Hope slowly emerges in rig construction market
Jackups make up huge majority under construction.
Jackups make up huge majority
IHS Markit Petrodata
While the offshore rig construction market continues to suffer mightily during the ongoing downturn, there is finally a light at the end of the tunnel. At the moment, a total of 133 rigs are under construction. Jackups make up a huge majority, with 86 units currently under construction. This is nearly double the combined number of drillships, semis, and tenders currently being built, of which there are 28, 13, and six under construction, respectively. Out of these rigs, only 18 were ordered with contracts in hand or by operators themselves, although nearly all of those are associated with Sete Brasil, and thus mostly doomed.
Of the remaining 115 speculative units, so far only one, Odfjell Drilling’s semisubmersibleDeepsea Nordkapp, has locked in a charter since construction began. In what has become a growing trend recently, Odfjell agreed to purchase the partially built Stena MidMax from Samsung Heavy Industries following the cancellation of the rig’s initial construction contract by Stena in June of last year, and Odfjell has renamed it Deepsea Nordkapp. Upon delivery in the first quarter of 2019, the rig will mobilize to the North Sea region and begin a two-year charter with BP.
As with years past, Chinese shipyards continue to lead the way by a significant margin, with a total of 74 rigs under construction, 61 of which are jackups. Meanwhile, 23 of the 39 units being built in Singapore right now are jackups. South Korea continues to be at the forefront of building floaters, but not by such a huge margin as in days past. At the moment, 15 floaters are under construction in the country, and of those, 12 are drillships. Looking ahead, 59 rigs are officially slated for delivery this year, with 46 more scheduled for next year, 26 in 2020, and two in 2021. That said, it is highly unlikely anywhere near that many rigs meet their planned deliveries, especially those currently listed for 2018.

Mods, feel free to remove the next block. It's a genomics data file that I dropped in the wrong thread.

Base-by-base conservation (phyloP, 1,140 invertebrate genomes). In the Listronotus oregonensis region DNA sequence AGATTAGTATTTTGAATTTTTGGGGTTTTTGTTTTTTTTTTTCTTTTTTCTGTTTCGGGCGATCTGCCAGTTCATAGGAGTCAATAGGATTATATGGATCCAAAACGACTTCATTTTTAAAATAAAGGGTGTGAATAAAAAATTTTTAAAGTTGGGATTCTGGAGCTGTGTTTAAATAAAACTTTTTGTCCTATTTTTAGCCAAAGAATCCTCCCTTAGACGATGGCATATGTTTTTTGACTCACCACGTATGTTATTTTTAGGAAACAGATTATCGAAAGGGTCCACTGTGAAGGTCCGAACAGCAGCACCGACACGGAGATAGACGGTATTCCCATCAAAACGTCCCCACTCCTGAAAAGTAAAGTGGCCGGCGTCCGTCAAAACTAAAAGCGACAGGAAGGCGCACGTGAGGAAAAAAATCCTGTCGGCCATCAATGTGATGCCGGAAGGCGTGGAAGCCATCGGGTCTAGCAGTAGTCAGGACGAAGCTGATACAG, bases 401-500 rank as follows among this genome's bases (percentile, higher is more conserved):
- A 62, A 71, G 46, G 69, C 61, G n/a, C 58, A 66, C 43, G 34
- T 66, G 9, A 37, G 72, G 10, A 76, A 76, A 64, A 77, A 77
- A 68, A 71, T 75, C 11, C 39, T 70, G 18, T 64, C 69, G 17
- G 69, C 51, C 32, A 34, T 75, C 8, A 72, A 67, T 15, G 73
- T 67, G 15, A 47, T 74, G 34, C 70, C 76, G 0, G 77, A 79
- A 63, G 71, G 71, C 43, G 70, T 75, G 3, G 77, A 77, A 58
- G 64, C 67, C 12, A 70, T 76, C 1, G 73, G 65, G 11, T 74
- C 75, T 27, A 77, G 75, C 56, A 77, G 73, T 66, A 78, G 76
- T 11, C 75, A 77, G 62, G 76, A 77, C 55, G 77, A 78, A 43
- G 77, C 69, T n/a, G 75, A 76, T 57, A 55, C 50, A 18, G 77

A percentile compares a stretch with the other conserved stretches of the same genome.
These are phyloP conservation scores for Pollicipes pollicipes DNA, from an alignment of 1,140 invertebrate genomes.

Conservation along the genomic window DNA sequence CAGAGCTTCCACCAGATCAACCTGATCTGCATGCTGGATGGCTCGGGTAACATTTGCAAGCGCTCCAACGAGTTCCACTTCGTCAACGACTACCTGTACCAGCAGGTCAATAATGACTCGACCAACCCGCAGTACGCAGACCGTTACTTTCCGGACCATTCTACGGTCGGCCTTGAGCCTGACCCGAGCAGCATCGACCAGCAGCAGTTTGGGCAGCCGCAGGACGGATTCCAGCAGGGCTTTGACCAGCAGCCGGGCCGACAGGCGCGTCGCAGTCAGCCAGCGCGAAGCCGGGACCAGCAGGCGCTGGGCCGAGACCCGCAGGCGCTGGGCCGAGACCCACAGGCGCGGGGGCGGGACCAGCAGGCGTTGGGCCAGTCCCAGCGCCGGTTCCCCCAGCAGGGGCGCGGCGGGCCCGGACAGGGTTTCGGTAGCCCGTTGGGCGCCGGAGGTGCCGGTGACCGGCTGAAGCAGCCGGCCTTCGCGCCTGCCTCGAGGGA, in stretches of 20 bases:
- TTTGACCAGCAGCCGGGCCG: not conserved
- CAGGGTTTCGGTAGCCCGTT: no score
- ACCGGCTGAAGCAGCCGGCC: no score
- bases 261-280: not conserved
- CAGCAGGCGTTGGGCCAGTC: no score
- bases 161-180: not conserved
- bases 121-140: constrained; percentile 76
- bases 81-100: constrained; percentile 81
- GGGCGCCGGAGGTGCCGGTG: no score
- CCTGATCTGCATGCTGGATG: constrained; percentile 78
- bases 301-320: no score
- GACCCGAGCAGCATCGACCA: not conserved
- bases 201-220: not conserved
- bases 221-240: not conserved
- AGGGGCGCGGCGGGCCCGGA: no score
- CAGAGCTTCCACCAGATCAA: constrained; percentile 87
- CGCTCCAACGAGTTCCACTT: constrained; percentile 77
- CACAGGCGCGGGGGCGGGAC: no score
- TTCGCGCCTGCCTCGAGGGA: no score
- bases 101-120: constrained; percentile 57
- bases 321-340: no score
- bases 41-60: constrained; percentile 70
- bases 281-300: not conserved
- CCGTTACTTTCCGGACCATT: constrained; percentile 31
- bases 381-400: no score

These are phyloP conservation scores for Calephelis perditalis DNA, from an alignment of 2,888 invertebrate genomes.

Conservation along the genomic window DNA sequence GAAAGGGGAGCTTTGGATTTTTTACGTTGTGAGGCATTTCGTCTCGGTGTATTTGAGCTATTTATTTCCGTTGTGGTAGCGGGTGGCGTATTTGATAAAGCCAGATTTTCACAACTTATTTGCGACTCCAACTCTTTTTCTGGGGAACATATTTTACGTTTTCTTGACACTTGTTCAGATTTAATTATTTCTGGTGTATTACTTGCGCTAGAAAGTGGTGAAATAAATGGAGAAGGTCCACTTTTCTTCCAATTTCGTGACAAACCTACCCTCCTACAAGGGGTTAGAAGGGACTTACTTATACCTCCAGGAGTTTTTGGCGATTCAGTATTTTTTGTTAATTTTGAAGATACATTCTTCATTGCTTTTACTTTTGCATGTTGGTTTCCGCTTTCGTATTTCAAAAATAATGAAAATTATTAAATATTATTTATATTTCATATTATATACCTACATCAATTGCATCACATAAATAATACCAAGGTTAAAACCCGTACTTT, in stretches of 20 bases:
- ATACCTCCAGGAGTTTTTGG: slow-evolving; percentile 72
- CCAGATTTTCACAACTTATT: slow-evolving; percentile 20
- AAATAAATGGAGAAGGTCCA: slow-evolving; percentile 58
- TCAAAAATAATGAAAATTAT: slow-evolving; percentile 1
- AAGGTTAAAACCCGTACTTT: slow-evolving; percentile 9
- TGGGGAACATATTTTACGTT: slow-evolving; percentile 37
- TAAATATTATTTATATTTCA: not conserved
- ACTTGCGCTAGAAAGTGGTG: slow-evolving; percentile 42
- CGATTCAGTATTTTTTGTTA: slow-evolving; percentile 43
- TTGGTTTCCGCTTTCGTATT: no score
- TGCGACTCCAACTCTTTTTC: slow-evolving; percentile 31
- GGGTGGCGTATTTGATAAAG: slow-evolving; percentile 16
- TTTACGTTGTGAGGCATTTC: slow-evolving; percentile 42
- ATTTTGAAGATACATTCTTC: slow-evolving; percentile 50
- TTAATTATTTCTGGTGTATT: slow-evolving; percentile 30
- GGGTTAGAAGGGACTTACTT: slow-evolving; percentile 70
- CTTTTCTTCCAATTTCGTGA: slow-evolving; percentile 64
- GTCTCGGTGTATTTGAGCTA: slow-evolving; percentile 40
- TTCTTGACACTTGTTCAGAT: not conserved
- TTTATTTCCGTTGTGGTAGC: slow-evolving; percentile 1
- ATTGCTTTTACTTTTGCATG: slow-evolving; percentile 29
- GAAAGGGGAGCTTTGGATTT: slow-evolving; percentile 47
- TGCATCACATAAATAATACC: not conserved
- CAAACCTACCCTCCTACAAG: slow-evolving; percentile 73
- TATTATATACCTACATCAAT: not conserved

One trend that has not seen much abatement is contractors and shipyards putting under-construction units on standby to wait out the downturn. Thus far, at least 58 rigs have had their construction halted and placed on standby, and many of these rigs are essentially complete. Of those 58 units, 32 are jackups, 14 are drillships, eight are semis, and four are tenders. Save for a small handful of rigs, most of the units currently under construction have had their delivery dates pushed out by at least six months, but most are well over that, with some being extended by several years.
As indicated with Odfjell’s decision to buy a cancelled rig, many contractors have previously attempted to cancel their construction contracts outright, and while that happens less frequently now, it has not stopped completely. As a result, though, there are a plethora of assets available for purchase, and Odfjell is not the only buyer. One company that has capitalized on this is Borr Drilling, which has scooped up 14 unfinished jackups, nine from PPL Shipyard and five from Keppel FELS. The PPL rigs include six from contracts that had been terminated with its original customers, while three of the Keppel units started with other contractors. Similarly, Northern Drilling has agreed to purchase two newbuild drillships from Daewoo Shipbuilding & Marine Engineering that were initially intended for Seadrill:West Aquila and West Libra.